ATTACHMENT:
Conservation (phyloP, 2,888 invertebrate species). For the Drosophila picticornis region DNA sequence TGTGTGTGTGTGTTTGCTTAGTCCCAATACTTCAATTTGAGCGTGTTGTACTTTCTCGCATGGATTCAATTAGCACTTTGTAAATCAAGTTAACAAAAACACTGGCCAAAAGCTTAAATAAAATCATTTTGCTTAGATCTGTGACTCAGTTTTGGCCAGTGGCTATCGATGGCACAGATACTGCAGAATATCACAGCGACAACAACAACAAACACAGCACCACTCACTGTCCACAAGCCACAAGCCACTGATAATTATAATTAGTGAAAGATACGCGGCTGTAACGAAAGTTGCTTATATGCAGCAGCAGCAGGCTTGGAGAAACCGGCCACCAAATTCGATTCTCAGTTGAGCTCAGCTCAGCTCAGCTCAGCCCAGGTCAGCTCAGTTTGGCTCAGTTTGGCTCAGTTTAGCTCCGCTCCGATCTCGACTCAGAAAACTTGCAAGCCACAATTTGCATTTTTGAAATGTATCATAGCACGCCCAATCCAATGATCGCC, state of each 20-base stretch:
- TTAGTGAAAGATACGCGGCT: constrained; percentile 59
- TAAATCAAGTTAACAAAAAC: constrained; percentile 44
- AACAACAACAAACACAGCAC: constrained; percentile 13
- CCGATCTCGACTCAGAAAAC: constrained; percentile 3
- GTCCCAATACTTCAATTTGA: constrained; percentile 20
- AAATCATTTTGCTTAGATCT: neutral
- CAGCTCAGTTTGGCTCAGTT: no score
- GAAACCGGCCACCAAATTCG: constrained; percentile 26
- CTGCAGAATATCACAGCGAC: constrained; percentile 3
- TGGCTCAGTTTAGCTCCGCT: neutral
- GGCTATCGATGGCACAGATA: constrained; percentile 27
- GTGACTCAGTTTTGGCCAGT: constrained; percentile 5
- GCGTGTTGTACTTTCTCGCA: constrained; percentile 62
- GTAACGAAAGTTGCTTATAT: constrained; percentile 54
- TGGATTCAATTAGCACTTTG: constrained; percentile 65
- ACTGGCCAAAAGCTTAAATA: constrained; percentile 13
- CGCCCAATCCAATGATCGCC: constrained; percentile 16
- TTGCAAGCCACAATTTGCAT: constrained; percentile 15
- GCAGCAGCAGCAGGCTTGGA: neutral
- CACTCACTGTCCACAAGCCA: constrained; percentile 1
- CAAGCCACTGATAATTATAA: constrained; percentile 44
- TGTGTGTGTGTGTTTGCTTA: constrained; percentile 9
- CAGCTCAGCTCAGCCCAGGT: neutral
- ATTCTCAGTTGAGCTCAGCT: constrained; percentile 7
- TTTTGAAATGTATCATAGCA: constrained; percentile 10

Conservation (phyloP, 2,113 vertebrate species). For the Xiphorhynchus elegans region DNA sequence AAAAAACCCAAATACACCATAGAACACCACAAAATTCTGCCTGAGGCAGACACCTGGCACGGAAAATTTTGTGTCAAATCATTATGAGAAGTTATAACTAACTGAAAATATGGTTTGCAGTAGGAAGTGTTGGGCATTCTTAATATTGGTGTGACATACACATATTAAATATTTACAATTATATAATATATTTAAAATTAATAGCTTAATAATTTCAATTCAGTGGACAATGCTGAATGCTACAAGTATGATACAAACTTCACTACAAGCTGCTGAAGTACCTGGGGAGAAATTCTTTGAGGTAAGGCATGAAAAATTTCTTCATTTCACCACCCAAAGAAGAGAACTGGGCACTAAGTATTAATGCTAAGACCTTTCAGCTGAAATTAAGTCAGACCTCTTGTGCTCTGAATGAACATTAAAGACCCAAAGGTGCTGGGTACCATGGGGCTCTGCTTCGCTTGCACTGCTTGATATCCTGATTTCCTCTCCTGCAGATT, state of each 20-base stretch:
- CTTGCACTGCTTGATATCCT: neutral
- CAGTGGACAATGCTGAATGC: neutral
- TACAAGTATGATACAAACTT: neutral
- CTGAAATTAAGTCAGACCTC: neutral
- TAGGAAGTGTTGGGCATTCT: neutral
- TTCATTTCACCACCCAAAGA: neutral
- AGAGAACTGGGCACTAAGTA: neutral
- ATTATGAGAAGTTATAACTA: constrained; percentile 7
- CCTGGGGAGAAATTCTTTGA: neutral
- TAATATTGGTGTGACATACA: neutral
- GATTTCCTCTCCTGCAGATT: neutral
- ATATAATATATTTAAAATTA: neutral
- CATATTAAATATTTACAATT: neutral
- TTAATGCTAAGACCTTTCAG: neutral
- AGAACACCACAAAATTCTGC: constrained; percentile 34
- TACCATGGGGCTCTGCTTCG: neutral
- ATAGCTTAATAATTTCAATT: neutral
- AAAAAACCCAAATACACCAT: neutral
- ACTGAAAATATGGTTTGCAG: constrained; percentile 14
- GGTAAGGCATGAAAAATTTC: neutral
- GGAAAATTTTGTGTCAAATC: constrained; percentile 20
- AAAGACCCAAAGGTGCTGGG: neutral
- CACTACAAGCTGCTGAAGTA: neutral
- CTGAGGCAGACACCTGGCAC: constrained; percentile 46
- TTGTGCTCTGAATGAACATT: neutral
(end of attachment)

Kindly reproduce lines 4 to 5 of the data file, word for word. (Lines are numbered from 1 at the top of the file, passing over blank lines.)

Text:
- AACAACAACAAACACAGCAC: constrained; percentile 13
- CCGATCTCGACTCAGAAAAC: constrained; percentile 3